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Dell battery recall

Ugly, ugly, ugly.

And Sony is financially responsible.

Dell is recalling 4.1 million notebook computer batteries
because they could erupt in flames, the company said yesterday. It will be the largest safety recall in the history of the consumer electronics industry, the Consumer Product Safety Commission said.

Dell has reported to the safety agency that it documented six instances since December in which notebooks overheated or caught on fire. None of the incidents caused injuries or death. Dell said the problems were a result of a manufacturing defect in batteries made by Sony.

The safety agency said the batteries’ problems were not unique to Dell, meaning that other companies using Sony batteries might also have to issue recalls. Sony has sold its batteries to most of the major computer makers.

The recalled batteries were used in 2.7 million Dell computers sold in the United States and 1.4 million sold overseas. The total is about 18 percent of Dell’s notebook production during the period in question.

Depending on how many of the batteries are still in use, the cost of the recall could exceed $300 million. Dell refused to estimate the cost, but said the recall would not materially affect its profits. Sony, which affirmed yesterday that its batteries were responsible, said it was “financially supporting” Dell in the recall.

Dell Will Recall Batteries in PC’s – New York Times

Not to mention but this is old news…

Sony was the designer and build partner for Apple’s original PowerBook 5300 battery, which would have been the first mass-marketed laptop with an L-Ion battery.

Introduced in the fall of 1995, only about 1500 of the powerBook 5300 units had shipped when the battery – again, designed and built by Sony – caught fire in an Apple lab. A separate overheating incident at Apple later that week caused the company to pull all the stops to recall and destroy the Sony L-Ion cells. Customers all received two NiMH batteries as compensation.

Dell Issues Laptop Battery Recall


Newton vs. Origami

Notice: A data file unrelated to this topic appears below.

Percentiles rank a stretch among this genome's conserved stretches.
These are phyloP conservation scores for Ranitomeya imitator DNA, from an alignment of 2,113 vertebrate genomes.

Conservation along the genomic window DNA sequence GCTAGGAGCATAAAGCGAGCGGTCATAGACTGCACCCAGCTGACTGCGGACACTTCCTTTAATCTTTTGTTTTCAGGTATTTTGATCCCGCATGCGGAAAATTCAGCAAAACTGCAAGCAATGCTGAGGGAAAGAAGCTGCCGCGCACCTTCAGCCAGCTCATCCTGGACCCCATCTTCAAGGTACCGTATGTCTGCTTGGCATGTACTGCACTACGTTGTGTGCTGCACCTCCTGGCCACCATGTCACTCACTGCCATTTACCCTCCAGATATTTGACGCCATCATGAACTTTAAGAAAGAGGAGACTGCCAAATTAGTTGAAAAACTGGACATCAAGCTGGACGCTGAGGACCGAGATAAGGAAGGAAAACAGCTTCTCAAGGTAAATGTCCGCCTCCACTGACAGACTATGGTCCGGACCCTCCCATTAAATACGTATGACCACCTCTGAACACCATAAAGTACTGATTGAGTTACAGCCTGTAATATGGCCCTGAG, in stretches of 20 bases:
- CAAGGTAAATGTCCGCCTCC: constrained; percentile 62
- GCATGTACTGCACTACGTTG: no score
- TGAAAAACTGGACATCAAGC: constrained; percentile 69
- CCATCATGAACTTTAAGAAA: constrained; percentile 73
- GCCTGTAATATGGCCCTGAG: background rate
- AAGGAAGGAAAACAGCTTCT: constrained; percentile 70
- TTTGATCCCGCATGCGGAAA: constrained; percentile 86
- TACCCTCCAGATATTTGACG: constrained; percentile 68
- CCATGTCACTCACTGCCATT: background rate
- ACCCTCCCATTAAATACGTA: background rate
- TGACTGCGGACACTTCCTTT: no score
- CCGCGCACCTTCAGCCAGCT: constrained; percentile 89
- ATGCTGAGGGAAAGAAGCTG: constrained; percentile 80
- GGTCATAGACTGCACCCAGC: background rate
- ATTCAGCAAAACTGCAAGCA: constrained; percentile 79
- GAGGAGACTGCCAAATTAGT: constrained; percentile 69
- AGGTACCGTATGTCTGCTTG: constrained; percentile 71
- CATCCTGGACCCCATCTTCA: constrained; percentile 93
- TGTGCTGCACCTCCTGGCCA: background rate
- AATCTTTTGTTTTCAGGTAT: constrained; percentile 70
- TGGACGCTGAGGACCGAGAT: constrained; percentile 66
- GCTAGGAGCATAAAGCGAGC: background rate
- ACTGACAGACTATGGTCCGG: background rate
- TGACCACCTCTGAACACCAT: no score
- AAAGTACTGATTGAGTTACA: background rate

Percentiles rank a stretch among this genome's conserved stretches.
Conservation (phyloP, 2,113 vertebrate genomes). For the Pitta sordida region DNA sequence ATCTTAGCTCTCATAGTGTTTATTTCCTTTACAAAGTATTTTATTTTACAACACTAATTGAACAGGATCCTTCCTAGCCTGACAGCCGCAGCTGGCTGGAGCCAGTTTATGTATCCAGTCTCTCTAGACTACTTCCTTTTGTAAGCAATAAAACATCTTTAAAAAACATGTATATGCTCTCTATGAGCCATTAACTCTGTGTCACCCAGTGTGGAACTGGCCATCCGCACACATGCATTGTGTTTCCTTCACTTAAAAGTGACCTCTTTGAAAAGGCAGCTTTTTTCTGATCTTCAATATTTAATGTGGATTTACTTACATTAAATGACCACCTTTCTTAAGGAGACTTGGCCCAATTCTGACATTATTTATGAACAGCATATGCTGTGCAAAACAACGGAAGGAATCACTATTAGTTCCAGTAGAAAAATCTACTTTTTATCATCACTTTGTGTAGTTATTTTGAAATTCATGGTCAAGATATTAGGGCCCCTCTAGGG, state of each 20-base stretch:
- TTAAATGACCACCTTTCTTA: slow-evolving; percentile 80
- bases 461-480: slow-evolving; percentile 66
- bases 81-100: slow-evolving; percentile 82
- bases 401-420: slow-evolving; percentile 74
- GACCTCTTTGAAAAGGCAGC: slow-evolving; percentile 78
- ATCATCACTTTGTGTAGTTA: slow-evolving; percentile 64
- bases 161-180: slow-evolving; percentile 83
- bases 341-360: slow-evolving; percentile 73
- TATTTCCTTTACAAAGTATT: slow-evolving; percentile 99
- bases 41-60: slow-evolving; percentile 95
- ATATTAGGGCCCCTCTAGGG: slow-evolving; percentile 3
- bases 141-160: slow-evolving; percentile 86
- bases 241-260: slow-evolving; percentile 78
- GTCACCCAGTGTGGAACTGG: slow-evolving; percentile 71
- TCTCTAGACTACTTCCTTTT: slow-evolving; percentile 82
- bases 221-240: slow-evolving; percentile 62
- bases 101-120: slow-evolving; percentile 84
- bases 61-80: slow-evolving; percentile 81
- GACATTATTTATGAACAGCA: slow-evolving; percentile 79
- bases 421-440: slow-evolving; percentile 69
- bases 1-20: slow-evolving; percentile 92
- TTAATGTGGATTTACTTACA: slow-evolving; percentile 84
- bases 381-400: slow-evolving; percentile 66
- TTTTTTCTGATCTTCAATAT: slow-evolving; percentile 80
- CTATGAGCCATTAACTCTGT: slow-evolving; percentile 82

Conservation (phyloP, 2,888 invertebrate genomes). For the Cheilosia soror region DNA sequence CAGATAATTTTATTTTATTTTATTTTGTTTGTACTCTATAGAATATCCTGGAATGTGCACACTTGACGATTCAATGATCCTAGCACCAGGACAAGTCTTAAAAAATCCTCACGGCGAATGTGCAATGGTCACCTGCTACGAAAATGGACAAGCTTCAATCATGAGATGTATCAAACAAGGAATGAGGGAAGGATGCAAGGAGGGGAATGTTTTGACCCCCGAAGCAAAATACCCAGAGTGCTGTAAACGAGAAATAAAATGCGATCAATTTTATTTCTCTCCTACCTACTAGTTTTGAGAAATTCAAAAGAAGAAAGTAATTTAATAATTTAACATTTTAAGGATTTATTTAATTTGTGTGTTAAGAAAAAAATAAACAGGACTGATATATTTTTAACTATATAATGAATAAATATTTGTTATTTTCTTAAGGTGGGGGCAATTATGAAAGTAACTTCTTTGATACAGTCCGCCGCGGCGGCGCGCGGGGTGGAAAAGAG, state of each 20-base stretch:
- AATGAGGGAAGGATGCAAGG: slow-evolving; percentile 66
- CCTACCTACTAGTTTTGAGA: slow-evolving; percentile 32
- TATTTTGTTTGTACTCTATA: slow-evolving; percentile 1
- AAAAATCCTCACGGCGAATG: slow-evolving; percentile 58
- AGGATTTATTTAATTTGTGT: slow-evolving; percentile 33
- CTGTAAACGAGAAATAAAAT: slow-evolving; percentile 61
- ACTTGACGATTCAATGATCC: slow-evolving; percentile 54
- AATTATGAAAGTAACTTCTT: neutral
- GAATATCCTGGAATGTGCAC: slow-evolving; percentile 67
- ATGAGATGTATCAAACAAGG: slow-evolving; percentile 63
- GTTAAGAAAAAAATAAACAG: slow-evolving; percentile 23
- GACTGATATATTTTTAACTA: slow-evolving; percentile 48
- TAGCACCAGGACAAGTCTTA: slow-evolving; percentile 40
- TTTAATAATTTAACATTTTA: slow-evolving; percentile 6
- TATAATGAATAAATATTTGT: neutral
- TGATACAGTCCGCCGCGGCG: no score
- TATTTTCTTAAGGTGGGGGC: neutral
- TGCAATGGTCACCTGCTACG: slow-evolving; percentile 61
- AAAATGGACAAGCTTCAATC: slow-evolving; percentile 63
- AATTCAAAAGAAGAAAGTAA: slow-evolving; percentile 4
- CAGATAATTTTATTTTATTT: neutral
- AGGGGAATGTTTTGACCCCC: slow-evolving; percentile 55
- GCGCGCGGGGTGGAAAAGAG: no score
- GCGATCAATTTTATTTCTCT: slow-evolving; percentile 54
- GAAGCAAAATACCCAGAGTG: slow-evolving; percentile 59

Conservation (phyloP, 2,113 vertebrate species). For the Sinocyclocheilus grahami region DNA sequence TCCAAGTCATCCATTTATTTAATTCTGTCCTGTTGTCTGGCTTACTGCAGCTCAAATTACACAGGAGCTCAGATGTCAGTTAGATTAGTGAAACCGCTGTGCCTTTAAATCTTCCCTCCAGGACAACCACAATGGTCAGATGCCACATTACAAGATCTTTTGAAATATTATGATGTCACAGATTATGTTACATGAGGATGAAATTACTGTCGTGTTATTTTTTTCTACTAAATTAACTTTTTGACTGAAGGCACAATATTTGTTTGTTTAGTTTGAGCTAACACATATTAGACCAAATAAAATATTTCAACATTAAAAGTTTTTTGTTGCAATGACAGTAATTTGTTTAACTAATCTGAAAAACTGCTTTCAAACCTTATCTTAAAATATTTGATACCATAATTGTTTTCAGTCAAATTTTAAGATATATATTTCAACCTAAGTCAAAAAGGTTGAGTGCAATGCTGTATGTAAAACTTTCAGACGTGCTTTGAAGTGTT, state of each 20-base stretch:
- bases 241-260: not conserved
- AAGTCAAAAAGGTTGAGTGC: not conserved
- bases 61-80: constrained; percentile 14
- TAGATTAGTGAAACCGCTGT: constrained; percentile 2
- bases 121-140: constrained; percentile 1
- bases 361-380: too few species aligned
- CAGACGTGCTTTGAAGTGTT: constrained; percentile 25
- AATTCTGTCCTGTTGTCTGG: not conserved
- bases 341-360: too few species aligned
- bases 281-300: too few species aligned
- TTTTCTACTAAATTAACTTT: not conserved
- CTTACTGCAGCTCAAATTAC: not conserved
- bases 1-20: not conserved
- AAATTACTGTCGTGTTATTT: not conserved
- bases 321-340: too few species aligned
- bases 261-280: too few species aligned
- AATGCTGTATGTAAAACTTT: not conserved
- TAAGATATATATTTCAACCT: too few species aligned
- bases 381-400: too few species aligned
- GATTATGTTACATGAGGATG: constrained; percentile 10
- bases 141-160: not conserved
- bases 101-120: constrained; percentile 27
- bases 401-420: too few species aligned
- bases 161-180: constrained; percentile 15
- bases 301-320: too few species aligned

CNet UK does a comparison between a new Samsung Q1 UMPC (a.k.a. Microsoft’s vaunted “Origami” project) and a 10 year old Apple Newton Messagepad.

Guess who wins?

Apple Newton vs Samsung Q1 UMPC , Special Features at

Once you know who wins this contest, guess if Microsoft’s “iPod Killer” will be successful?

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Sony Connect Player 1.0 review

Here’s another trainwreck about to hit Sony.
A Sony customer at ATRACLife colloquium (a fan site for ATRAC) purchased a Sony Network Walkman NW-A3000 which came with the Sony Connect 1.0 Player software. He shares his review of the software and the device with the community at ATRACLife. Basically, the software doesn’t work and the reviewer had to resort to Sonic Stage, an earlier Sony music management software that was roundly derirded for it’s unusability.
The first part of the trainwreck is that this device and software was not to be sold until later- it was sold by mistake in advance of the official sale time. Sadly, the store that made this mistake? None other than an official SonyStyle store. It gets worse, a lot worse.

I purchased an NW A3000 on Friday, from a UK Sony Centre, who are the first to have the units available in the UK. The unit came with Connect Player 1.0, which I regret to say after a weekend of perseverance is extremely disappointing. Put simply, I can’t get it to work.